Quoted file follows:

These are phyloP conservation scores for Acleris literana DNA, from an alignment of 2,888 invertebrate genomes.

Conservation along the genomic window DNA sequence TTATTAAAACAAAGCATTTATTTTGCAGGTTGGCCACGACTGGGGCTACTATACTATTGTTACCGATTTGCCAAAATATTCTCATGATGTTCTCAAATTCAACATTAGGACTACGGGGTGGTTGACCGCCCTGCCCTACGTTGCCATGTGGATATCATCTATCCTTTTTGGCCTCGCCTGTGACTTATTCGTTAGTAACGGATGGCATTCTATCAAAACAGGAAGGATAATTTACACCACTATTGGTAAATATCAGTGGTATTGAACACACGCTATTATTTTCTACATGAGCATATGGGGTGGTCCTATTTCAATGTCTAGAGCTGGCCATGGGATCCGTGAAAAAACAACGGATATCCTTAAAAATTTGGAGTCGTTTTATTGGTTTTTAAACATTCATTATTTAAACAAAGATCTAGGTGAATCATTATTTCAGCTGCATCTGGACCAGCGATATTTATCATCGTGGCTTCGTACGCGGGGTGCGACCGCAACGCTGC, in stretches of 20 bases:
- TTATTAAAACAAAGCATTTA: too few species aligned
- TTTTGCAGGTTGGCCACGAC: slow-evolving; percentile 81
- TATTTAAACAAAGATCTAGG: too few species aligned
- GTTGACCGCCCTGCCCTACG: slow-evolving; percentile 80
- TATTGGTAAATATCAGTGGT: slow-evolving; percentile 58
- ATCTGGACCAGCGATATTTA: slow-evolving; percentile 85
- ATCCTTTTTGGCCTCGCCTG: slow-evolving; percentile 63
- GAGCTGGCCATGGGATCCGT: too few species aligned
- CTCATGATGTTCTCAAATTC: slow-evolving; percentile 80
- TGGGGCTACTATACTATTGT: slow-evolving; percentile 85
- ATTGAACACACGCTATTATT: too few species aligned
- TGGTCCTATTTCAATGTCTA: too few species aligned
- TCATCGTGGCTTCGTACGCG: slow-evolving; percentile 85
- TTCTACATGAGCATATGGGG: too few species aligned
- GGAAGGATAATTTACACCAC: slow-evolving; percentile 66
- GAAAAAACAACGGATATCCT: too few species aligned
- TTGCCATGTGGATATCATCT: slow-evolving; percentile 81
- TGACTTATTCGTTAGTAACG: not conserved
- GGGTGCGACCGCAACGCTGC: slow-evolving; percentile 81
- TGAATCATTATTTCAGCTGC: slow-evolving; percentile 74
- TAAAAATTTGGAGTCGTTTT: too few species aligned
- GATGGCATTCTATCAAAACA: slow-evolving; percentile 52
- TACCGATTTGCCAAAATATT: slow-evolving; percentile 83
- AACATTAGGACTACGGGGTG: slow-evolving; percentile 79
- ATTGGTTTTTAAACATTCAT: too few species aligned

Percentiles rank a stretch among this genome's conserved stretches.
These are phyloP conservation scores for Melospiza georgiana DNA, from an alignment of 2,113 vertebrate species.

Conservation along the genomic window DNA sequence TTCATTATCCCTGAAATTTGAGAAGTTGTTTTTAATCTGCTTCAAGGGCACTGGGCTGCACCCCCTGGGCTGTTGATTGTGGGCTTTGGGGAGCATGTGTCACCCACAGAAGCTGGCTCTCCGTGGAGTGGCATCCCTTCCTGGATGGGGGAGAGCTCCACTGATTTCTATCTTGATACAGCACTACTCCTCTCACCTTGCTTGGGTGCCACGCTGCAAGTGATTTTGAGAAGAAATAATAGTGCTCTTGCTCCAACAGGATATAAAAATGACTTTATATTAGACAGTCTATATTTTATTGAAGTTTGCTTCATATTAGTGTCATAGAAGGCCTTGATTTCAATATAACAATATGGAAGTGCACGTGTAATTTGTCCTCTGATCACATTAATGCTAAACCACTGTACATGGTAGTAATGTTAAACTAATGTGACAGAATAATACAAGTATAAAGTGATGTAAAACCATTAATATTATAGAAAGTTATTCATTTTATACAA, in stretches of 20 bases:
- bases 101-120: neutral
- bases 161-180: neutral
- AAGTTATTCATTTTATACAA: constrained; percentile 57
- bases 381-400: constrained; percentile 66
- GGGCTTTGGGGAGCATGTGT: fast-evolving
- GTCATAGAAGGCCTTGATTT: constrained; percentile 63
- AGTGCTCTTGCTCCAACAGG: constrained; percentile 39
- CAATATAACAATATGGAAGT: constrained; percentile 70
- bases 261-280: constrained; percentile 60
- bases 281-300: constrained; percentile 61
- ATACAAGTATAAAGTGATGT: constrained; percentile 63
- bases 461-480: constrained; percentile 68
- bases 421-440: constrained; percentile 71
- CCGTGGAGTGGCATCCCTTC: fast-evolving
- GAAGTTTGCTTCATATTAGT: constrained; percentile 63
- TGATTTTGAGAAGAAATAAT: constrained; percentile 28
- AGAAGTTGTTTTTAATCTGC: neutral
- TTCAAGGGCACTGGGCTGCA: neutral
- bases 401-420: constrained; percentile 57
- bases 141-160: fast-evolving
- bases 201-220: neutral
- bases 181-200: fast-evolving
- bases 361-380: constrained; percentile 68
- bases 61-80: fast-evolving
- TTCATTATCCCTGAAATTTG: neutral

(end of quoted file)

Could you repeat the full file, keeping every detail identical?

These are phyloP conservation scores for Acleris literana DNA, from an alignment of 2,888 invertebrate genomes.

Conservation along the genomic window DNA sequence TTATTAAAACAAAGCATTTATTTTGCAGGTTGGCCACGACTGGGGCTACTATACTATTGTTACCGATTTGCCAAAATATTCTCATGATGTTCTCAAATTCAACATTAGGACTACGGGGTGGTTGACCGCCCTGCCCTACGTTGCCATGTGGATATCATCTATCCTTTTTGGCCTCGCCTGTGACTTATTCGTTAGTAACGGATGGCATTCTATCAAAACAGGAAGGATAATTTACACCACTATTGGTAAATATCAGTGGTATTGAACACACGCTATTATTTTCTACATGAGCATATGGGGTGGTCCTATTTCAATGTCTAGAGCTGGCCATGGGATCCGTGAAAAAACAACGGATATCCTTAAAAATTTGGAGTCGTTTTATTGGTTTTTAAACATTCATTATTTAAACAAAGATCTAGGTGAATCATTATTTCAGCTGCATCTGGACCAGCGATATTTATCATCGTGGCTTCGTACGCGGGGTGCGACCGCAACGCTGC, in stretches of 20 bases:
- TTATTAAAACAAAGCATTTA: too few species aligned
- TTTTGCAGGTTGGCCACGAC: slow-evolving; percentile 81
- TATTTAAACAAAGATCTAGG: too few species aligned
- GTTGACCGCCCTGCCCTACG: slow-evolving; percentile 80
- TATTGGTAAATATCAGTGGT: slow-evolving; percentile 58
- ATCTGGACCAGCGATATTTA: slow-evolving; percentile 85
- ATCCTTTTTGGCCTCGCCTG: slow-evolving; percentile 63
- GAGCTGGCCATGGGATCCGT: too few species aligned
- CTCATGATGTTCTCAAATTC: slow-evolving; percentile 80
- TGGGGCTACTATACTATTGT: slow-evolving; percentile 85
- ATTGAACACACGCTATTATT: too few species aligned
- TGGTCCTATTTCAATGTCTA: too few species aligned
- TCATCGTGGCTTCGTACGCG: slow-evolving; percentile 85
- TTCTACATGAGCATATGGGG: too few species aligned
- GGAAGGATAATTTACACCAC: slow-evolving; percentile 66
- GAAAAAACAACGGATATCCT: too few species aligned
- TTGCCATGTGGATATCATCT: slow-evolving; percentile 81
- TGACTTATTCGTTAGTAACG: not conserved
- GGGTGCGACCGCAACGCTGC: slow-evolving; percentile 81
- TGAATCATTATTTCAGCTGC: slow-evolving; percentile 74
- TAAAAATTTGGAGTCGTTTT: too few species aligned
- GATGGCATTCTATCAAAACA: slow-evolving; percentile 52
- TACCGATTTGCCAAAATATT: slow-evolving; percentile 83
- AACATTAGGACTACGGGGTG: slow-evolving; percentile 79
- ATTGGTTTTTAAACATTCAT: too few species aligned

Percentiles rank a stretch among this genome's conserved stretches.
These are phyloP conservation scores for Melospiza georgiana DNA, from an alignment of 2,113 vertebrate species.

Conservation along the genomic window DNA sequence TTCATTATCCCTGAAATTTGAGAAGTTGTTTTTAATCTGCTTCAAGGGCACTGGGCTGCACCCCCTGGGCTGTTGATTGTGGGCTTTGGGGAGCATGTGTCACCCACAGAAGCTGGCTCTCCGTGGAGTGGCATCCCTTCCTGGATGGGGGAGAGCTCCACTGATTTCTATCTTGATACAGCACTACTCCTCTCACCTTGCTTGGGTGCCACGCTGCAAGTGATTTTGAGAAGAAATAATAGTGCTCTTGCTCCAACAGGATATAAAAATGACTTTATATTAGACAGTCTATATTTTATTGAAGTTTGCTTCATATTAGTGTCATAGAAGGCCTTGATTTCAATATAACAATATGGAAGTGCACGTGTAATTTGTCCTCTGATCACATTAATGCTAAACCACTGTACATGGTAGTAATGTTAAACTAATGTGACAGAATAATACAAGTATAAAGTGATGTAAAACCATTAATATTATAGAAAGTTATTCATTTTATACAA, in stretches of 20 bases:
- bases 101-120: neutral
- bases 161-180: neutral
- AAGTTATTCATTTTATACAA: constrained; percentile 57
- bases 381-400: constrained; percentile 66
- GGGCTTTGGGGAGCATGTGT: fast-evolving
- GTCATAGAAGGCCTTGATTT: constrained; percentile 63
- AGTGCTCTTGCTCCAACAGG: constrained; percentile 39
- CAATATAACAATATGGAAGT: constrained; percentile 70
- bases 261-280: constrained; percentile 60
- bases 281-300: constrained; percentile 61
- ATACAAGTATAAAGTGATGT: constrained; percentile 63
- bases 461-480: constrained; percentile 68
- bases 421-440: constrained; percentile 71
- CCGTGGAGTGGCATCCCTTC: fast-evolving
- GAAGTTTGCTTCATATTAGT: constrained; percentile 63
- TGATTTTGAGAAGAAATAAT: constrained; percentile 28
- AGAAGTTGTTTTTAATCTGC: neutral
- TTCAAGGGCACTGGGCTGCA: neutral
- bases 401-420: constrained; percentile 57
- bases 141-160: fast-evolving
- bases 201-220: neutral
- bases 181-200: fast-evolving
- bases 361-380: constrained; percentile 68
- bases 61-80: fast-evolving
- TTCATTATCCCTGAAATTTG: neutral